Man Who Has It All makes a simple but important point about the world we live in. The theme and variation is to take women's magazine advice, common wisdom, and 1950s home ec. textbooks and reverse the genders. You end up with stuff like:
andRISE & SHINE BUSY DADS! Saturday is your day. Ask your wife to babysit for a couple of hours so you can clean behind the fridge for Christmas in case your father-in-law looks behind it. 'Me time'.— manwhohasitall (@manwhohasitall) December 23, 2017
In related news (you'll need to trust me on this), I recently watched the 2016 Ghostbusters reboot. This film was flawed, but not for the reason that my fellow Generation X guys, and the men's rights activists--if you've never heard of such a thing you lead a better life than you knew, until now--have been so butt-hurt over. This version of Ghostbusters suffered from flabby pacing, overly self-conscious jokes, pedantic comedic timing, lots of buddy comedy shtick, gratuitous violence, and a cartoon-ish story line."Will you STOP calling me a 'male cyclist'? I'm just a cyclist!" shouts angry Paul, bringing his gender into everything as per usual.— manwhohasitall (@manwhohasitall) February 25, 2017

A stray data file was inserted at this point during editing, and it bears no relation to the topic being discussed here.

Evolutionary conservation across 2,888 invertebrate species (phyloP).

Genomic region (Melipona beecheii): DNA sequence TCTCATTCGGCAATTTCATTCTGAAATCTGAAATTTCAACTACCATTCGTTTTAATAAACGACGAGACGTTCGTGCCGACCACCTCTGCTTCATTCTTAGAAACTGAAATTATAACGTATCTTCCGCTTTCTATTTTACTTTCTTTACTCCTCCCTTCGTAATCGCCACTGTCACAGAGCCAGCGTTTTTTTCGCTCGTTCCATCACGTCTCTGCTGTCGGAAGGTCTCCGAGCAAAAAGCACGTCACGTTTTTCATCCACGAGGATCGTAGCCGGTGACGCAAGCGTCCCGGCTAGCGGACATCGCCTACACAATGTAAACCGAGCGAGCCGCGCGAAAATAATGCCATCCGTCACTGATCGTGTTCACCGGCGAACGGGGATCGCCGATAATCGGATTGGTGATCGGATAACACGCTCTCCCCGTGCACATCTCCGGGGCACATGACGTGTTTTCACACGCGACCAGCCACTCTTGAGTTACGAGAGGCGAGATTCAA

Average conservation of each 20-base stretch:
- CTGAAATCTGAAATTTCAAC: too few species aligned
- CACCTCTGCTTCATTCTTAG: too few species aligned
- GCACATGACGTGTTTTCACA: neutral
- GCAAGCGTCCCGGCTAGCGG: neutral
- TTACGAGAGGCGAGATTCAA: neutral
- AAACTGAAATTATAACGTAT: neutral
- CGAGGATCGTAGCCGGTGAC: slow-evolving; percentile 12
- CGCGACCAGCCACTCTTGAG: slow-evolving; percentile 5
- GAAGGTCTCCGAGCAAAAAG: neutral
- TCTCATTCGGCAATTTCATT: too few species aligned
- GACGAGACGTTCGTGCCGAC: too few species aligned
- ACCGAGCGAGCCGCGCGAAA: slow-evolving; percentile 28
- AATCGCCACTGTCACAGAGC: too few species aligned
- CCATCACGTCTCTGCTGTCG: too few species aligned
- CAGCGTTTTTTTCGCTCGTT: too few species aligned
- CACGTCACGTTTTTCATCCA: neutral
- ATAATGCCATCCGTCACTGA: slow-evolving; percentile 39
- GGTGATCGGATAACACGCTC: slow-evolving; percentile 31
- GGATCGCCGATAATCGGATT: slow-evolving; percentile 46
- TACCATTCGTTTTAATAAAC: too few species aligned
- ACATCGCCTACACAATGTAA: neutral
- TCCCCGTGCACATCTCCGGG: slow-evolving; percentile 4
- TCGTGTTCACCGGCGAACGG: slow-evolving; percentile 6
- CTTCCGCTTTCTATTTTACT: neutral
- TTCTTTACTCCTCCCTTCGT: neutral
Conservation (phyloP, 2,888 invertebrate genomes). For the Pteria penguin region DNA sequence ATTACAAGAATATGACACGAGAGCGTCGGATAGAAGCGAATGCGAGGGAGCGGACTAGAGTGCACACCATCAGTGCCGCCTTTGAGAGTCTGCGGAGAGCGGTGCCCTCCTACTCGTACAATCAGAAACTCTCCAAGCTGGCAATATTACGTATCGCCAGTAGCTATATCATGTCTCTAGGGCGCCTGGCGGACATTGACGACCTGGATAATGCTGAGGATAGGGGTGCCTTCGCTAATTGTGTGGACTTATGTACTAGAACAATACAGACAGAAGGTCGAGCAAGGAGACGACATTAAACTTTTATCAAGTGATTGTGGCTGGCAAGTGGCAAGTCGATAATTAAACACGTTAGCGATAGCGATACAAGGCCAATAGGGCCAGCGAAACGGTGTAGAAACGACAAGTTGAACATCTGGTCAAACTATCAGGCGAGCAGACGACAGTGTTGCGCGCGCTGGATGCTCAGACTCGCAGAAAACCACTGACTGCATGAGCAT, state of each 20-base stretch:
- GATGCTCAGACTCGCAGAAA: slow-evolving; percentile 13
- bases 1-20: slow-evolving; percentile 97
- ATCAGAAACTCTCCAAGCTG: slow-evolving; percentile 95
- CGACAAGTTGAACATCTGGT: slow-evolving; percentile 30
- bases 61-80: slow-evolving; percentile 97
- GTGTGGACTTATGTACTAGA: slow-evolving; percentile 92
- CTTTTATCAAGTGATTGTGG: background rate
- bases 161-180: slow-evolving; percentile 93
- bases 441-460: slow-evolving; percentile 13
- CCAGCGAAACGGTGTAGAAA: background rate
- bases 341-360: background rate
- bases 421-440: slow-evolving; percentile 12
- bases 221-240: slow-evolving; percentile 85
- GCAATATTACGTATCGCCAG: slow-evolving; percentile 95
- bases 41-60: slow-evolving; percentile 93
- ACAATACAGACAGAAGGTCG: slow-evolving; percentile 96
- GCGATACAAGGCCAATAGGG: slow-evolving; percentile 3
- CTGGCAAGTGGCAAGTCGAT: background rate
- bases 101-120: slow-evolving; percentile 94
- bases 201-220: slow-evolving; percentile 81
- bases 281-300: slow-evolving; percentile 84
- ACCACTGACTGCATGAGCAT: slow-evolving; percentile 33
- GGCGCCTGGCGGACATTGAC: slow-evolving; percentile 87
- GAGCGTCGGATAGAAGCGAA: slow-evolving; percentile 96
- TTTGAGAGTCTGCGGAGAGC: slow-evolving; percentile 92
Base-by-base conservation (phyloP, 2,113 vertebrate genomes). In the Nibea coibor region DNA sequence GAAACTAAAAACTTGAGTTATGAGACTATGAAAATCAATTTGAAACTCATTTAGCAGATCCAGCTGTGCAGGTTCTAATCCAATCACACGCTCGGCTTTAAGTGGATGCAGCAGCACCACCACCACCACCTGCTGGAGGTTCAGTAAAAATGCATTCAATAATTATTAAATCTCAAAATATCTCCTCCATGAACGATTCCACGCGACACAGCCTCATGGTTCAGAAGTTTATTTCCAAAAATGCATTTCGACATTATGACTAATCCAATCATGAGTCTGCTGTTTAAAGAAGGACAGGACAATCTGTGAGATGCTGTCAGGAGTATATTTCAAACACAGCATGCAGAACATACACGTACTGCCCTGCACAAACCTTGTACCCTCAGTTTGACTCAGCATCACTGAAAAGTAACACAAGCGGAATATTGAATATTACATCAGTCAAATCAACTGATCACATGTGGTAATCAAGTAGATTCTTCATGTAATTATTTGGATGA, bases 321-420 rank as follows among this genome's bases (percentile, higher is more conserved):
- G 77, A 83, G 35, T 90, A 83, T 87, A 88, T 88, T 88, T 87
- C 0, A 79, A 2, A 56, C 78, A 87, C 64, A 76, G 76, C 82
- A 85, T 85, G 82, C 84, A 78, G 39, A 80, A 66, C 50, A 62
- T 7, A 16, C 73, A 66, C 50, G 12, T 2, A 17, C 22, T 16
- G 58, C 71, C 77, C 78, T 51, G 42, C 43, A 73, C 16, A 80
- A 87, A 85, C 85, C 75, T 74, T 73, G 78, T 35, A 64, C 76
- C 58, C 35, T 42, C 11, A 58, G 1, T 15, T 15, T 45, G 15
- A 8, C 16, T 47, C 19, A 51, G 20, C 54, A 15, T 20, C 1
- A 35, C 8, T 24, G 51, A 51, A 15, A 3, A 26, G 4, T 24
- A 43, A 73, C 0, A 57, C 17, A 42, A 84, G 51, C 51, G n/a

In other words, pretty much just like the original. Don't get me wrong, I liked the original. Also, I was in the 8th grade.
People who loved or hated Ghostbusters, however, didn't talk so much about any of this. All they seemed to care about was that the genders were reversed. We heard about the fact that there are no substantive or even interesting male characters, the blatant and unnecessary objectification of the (male) receptionist, and that it seems to fail a reverse Bechdel Test. It's almost as if Ghostbusters was given a pass on any film-making criteria I might care about because it swapped the genders around.
Meanwhile (also related, trust me), I finally caught up on Outlander on Starz and finished reading the first novel. If you haven't done these things, you should stop reading here, since the following will be riddled with SPOILERS.
The first Outlander book/season includes a graphic and disturbing rape sequence--see, told you: SPOILERS. What makes Outlander different from so many contemporary TV series that deal with rape (see also: here) is that both the victim and rapist are male. Also unlike so many series that deal with rape, Outlander spends quite a lot of pages/screen time portraying the lasting effects on the victim.